Scotland could have almost entirely renewable-powered electricity system by 2030: Study

Scotland's electricity system could be powered almost entirely renewable powered by 2030, a report by an environmental charity said.

The report of the charity WWF Scotland is based on an independent analysis by an engineering and energy consultancy to test the policy of the Scottish government to decarbonise the country's electricity supply over the next 15 years.

According to the group an electricity system based on "proven renewables and increased energy efficiency" was a credible way of meeting the target.

The report further warned that, with no guarantee that carbon capture and storage (CCS) would be commercialised and rolled out in time, the country could miss its carbon targets unless a safer route to reducing carbon emissions was followed.

Scotland could maintain and also build on its position as a net power exporter if it made moderate progress to cut electricity demand and also increase the rollout of hydro-pumped storage, according to the report.

According to the lead author of the report for consultancy DNV GL, Paul Gardner, technical analysis showed that a systems with extremely high proportion of renewable electricity generation located in Scotland could be and stable and there was no technical reason requiring conventional fossil and nuclear generation in Scotland.

According to the report a fossil fuel-free Scotland was not only technically achievable but could prove a cheaper and safer option than pursuing fossil fuel-based development.

The study tested the Scottish government's current policy goal of decarbonising the country's electricity generation by 2030, by setting a target of bringing carbon intensity down from 271 grams of CO2 per kilowatt hour to 50g CO2.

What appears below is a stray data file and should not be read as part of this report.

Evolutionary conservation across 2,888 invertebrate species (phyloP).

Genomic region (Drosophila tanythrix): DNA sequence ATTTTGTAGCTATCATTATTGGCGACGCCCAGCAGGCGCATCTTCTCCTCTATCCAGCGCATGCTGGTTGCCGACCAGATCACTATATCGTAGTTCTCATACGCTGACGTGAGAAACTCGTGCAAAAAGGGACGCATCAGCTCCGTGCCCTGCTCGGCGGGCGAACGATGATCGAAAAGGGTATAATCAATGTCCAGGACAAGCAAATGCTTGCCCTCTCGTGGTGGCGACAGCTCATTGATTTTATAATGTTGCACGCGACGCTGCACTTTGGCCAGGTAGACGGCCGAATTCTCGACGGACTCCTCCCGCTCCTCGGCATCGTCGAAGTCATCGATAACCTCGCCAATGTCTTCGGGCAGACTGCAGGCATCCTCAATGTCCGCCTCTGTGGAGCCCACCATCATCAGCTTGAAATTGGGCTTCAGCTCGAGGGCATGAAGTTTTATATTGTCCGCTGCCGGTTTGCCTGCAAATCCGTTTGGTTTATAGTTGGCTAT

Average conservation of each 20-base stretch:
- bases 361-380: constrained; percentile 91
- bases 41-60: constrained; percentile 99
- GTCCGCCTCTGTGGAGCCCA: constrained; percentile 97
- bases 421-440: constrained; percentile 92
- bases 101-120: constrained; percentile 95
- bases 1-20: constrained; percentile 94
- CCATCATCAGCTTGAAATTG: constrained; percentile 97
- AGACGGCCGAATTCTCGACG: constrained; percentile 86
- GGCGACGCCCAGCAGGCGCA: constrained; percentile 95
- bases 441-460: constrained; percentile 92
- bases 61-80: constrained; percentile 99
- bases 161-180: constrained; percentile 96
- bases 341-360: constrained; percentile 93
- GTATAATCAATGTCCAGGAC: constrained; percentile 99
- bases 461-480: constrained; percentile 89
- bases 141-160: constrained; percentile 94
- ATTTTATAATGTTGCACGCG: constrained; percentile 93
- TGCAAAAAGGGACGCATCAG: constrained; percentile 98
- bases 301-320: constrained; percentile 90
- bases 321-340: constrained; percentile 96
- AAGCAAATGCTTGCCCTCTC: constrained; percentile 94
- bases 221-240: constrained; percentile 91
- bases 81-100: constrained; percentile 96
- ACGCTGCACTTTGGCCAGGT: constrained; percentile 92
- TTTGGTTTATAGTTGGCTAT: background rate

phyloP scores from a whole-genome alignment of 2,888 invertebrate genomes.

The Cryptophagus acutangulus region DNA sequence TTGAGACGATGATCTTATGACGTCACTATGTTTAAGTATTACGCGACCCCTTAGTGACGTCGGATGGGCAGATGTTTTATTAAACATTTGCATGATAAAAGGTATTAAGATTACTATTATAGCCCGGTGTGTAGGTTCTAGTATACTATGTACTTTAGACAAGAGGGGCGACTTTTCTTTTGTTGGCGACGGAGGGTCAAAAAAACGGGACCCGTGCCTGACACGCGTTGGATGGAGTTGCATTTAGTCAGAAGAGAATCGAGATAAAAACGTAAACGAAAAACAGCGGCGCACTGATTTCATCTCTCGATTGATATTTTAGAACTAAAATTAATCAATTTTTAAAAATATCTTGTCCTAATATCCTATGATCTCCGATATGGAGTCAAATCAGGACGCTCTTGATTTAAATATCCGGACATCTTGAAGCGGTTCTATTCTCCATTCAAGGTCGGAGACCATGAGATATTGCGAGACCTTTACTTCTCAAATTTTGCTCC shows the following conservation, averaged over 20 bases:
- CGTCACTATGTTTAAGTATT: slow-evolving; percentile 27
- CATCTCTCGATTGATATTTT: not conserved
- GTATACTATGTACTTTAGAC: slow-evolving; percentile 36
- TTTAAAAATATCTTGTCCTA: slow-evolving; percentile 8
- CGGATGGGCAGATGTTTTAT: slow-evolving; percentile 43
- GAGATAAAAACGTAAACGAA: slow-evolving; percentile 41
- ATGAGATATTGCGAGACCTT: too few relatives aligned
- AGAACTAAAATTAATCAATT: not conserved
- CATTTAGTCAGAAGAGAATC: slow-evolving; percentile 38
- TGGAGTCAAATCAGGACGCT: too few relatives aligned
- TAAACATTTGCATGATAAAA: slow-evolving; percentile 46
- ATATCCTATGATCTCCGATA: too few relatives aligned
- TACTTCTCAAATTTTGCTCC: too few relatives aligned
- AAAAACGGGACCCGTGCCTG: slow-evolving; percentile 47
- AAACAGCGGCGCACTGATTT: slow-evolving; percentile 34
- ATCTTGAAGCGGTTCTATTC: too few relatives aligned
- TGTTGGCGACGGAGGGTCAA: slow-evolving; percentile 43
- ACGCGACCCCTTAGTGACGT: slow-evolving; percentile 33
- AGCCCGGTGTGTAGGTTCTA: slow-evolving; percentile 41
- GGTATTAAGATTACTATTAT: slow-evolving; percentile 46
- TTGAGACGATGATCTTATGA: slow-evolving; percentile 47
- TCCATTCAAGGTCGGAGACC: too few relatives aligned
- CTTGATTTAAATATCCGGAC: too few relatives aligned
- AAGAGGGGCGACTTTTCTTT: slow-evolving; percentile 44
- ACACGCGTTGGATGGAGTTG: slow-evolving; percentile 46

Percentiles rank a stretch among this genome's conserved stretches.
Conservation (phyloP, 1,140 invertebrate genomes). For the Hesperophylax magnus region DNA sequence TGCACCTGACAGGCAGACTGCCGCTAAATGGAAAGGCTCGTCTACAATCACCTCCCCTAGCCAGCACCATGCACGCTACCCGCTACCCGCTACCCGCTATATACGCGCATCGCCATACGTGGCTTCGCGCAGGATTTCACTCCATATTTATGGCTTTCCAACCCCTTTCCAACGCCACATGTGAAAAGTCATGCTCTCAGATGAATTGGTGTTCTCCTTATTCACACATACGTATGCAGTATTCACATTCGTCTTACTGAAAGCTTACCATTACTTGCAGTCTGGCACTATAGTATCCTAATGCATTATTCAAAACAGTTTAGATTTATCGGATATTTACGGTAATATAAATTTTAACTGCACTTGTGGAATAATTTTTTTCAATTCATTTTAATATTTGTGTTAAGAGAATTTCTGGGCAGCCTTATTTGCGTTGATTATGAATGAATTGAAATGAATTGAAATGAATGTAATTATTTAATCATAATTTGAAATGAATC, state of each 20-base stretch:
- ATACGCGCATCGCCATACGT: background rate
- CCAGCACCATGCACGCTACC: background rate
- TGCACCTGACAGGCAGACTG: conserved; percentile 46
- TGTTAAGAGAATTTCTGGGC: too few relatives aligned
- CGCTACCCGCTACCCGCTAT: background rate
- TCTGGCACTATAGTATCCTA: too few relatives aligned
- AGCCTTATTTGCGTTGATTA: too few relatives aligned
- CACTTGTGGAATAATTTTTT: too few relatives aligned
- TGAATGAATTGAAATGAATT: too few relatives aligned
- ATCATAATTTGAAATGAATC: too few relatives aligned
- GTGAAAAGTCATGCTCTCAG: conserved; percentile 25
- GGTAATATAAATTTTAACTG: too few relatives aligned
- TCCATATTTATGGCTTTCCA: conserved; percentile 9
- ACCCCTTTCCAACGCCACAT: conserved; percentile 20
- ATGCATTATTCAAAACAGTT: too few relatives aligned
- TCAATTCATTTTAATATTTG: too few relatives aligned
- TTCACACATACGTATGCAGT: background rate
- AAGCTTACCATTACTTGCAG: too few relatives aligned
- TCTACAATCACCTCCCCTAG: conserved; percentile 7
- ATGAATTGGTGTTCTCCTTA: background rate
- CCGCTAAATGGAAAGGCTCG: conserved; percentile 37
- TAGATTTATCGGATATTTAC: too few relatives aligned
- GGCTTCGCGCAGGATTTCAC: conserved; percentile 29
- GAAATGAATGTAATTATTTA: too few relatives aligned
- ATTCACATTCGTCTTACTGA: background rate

The target was separate to the goal of providing 100-per cent of electricity demand from renewables by 2020, which still allowed for coal and gas to remain on the grid.

The 2030 decarbonisation policy assumed carbon capture and storage (CCS) technology would be operating at scale, fitted to 2.5GW of gas power plants.

WWF deemed this a risky strategy considering there were no commercial-scale CCS operations in the UK and the government had to yet to decide a winner for its £1-billion commercialisation competition for the technology between the Peterhead CCS project and the White Rose project at Drax.

However, according to the report CCS was not needed to decarbonise Scotland's electricity sector and concluded "a renewables-based, efficient, flexible, electricity system was perfectly feasible by 2030" in view of Scotland's abundant of wind and wave energy resources and strong tradition of engineering innovation.